An opportunity to once again export fruits and vegetables to the Israeli market
could be game-changing not only to Gazan farmers but also to the larger
relationship between the Gazan people and their Israeli neighbors, farmers from
the territory told The Jerusalem Post on Wednesday.
“We want to sell in
Israel,” said Mahmoud Ikhlain, chairman of the Beit Lahiya
“The market in Israel is a good market. All the time, we and
Israel are in contact.”
“We are neighbors,” Ikhlain added.
and his colleague Ahmed Shafai, who is head of the Gaza Cooperative Association,
spoke with the Post
on Wednesday under the booth of the Palestinian firm Harvest
Export at the Fresh Agro- Mashov International Fresh Produce Summit and
Exhibition in Tel Aviv.
Up until 2006, when Hamas took control of the
Gaza Strip, farmers in the territory were able to export their fruits and
vegetables to Israel. Since then, however, the farmers have been forbidden to
sell to their neighbor, and they focus exclusively on exporting their goods to
European markets through Israeli and Palestinian companies like Harvest Export,
Arava Export Growers and Agrexco.
While the Gazan farmers cannot export
their crops to their neighbor, they do import all of their agricultural
equipment from Israel – a relationship that Shafai said he would like to see
“We hope that Israel will open its markets – we can
import from them and then they can receive exports from us – in order to build a
good relationship between the Palestinian and the Israeli people,” said Shafai,
who, like Ikhlain, is from the Gazan town of Beit Lahiya.
“As you see
from our visit here, we are friends,” Shafai continued.
“We are not
political people; we are economic people.”
Agricultural partnerships and
trade could become a catalyst for warmer ties between Gaza and Israel, Shafai
explained, noting that the two sides can live a better life by working with each
Today, among Gaza’s main export crops to Europe are strawberries,
cherries, bell peppers, carnations and herbs, Shafai and Iklhain told the
In the future, the region’s farmers would like to expand their
production to other types of fruits, vegetables and flowers, they said. However,
Gaza suffers from a lack of both water and space for agriculture, the latter due
to the overpopulation of the Strip, Shafai explained.
Hillel Adiri, one
of the Israelis responsible for coordinating the Gazan delegation’s visit, said
that these farmers, water experts and land reclamation professionals “love to
come here to agriculture events.”
They are no strangers to such
exhibitions and meetings in Israel and face no problems attending quite often,
said Adiri, who is a senior marketing adviser in the Food and Agriculture
Organization of the United Nations on behalf of the Netherlands
Approximately 65 Gazans and 200 West Bank Palestinians
participated in the exhibition on Wednesday, according to event
While no decision has been made yet by the Israeli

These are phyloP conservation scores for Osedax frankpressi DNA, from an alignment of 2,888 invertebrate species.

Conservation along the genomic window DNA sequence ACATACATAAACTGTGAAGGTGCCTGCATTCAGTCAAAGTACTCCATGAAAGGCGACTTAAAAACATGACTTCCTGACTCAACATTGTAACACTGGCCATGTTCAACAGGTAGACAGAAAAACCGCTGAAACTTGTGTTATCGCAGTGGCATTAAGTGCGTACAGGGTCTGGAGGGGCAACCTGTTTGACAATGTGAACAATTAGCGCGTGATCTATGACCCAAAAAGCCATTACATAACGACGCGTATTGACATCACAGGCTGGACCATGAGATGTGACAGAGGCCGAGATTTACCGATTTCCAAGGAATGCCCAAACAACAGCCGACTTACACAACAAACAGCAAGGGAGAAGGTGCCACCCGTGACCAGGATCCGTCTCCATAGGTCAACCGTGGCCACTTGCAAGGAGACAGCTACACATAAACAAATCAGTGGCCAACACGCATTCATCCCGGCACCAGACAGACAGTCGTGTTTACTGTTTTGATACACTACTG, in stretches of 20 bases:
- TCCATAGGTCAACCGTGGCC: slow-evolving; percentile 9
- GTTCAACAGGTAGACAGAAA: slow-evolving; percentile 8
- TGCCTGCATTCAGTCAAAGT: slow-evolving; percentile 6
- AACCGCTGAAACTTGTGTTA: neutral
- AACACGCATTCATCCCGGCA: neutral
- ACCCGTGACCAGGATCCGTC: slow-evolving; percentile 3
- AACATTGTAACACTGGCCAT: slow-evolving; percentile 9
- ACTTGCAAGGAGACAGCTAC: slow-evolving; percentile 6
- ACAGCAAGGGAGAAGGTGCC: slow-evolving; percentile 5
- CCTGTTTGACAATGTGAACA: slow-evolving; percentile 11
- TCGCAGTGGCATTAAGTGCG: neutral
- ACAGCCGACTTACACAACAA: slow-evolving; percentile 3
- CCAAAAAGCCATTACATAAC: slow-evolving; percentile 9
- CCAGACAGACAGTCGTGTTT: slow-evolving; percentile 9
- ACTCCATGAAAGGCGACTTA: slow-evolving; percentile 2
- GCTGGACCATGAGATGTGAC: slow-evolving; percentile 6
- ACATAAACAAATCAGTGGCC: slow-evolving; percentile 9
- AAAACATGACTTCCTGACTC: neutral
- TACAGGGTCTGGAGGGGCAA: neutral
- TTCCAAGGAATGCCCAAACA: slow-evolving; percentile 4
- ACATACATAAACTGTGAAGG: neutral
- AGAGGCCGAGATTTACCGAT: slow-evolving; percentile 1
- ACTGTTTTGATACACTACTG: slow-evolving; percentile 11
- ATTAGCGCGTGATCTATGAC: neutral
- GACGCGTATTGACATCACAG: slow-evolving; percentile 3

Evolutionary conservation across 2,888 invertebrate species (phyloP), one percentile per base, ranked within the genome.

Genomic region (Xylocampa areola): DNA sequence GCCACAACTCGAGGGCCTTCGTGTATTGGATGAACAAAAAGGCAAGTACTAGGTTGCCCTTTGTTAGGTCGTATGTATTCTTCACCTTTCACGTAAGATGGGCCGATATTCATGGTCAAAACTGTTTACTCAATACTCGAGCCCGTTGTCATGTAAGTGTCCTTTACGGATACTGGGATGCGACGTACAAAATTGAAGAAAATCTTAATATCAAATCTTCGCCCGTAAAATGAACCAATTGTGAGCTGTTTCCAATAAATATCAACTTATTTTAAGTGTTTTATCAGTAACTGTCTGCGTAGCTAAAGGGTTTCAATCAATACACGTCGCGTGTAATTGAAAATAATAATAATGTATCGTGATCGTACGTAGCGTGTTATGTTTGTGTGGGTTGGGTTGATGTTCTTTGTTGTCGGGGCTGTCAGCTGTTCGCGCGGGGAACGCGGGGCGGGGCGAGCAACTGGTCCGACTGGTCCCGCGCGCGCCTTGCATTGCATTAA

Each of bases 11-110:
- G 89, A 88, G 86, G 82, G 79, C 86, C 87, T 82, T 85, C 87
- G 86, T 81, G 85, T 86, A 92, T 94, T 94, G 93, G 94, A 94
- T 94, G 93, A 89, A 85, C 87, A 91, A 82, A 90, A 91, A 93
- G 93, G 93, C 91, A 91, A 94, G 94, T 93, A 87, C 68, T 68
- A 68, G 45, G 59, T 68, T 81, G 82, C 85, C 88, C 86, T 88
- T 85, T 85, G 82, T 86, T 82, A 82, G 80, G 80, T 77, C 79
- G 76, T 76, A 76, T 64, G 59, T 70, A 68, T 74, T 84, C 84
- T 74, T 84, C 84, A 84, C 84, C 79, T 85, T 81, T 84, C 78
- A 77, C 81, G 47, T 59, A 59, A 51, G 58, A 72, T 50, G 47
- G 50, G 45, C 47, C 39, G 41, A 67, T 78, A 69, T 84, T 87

government on the status of Gazan exports to Israel for the next harvest season,
Adiri told the Post that discussions are underway about this possibility. A push
from the Dutch government, he said, may steer Israel toward a more positive
response to the idea.
Palestinians in the West Bank, on the other hand,
face much fewer restrictions in selling their agricultural products and are able
to “market their exports effectively and efficiently to clients in Europe” as
well as the United States, said Muhammad Khader of Lausanne Trading Consultants,
a West Bank agricultural shipping firm based in Beitunya.
and [in the] current season [the] civil administration at Beit El exerted
outstanding efforts to facilitate the movement of Palestinian products from the
Jordan River Valley in containers for certain products,” Khader said during a
conference – called “Trends, Challenges and Opportunities in Global Fresh
Produce Marketing” – at the exhibition Wednesday morning.
on the other hand, receive no guarantee that they will proceed across the Kerem
Shalom border crossing at all times, and in cases that crops do not move across
as planned, the farmers must simply discard their products, he told the Post in
an interview after the conference.
Khader in large part credited Lt.-Col.
Moshe Braha of the civil administration’s economic branch for the smooth
transport of West Bank Palestinian goods.
These products undergo an
inspection at the Sha’ar Ephraim crossing point, and then the goods are
transferred to Israeli trucks before going to Haifa or Ashdod ports, Khader
explained, stressing that “the process of inspection and transfer is usually
This does not mean, however, that the export processes are
without need for improvement, he acknowledged. For example, due to the
restricted road usage and many checkpoint terminals in the West Bank,
Palestinian farmers must spend much more on tranport than their Israeli
colleagues, Khader said.
Another problematic issue is the fact that
Palestinian farmers are not always allowed to use stuffed containers to truck
their goods, as the containers pose increased security concerns, he explained.
In recent years, however, the civil administration has allowed some Palestinian
agricultural containers into Israel, Khader said, after they go through
Although glitches still at times impede the transport
process, by working with Israeli distributors such as the Hadiklaim Israel Date
Growers’ Cooperative and Arava Export Growers, the West Bank Palestinian farmers
are able to market their products abroad, Khader stressed.
developing and improving,” he said.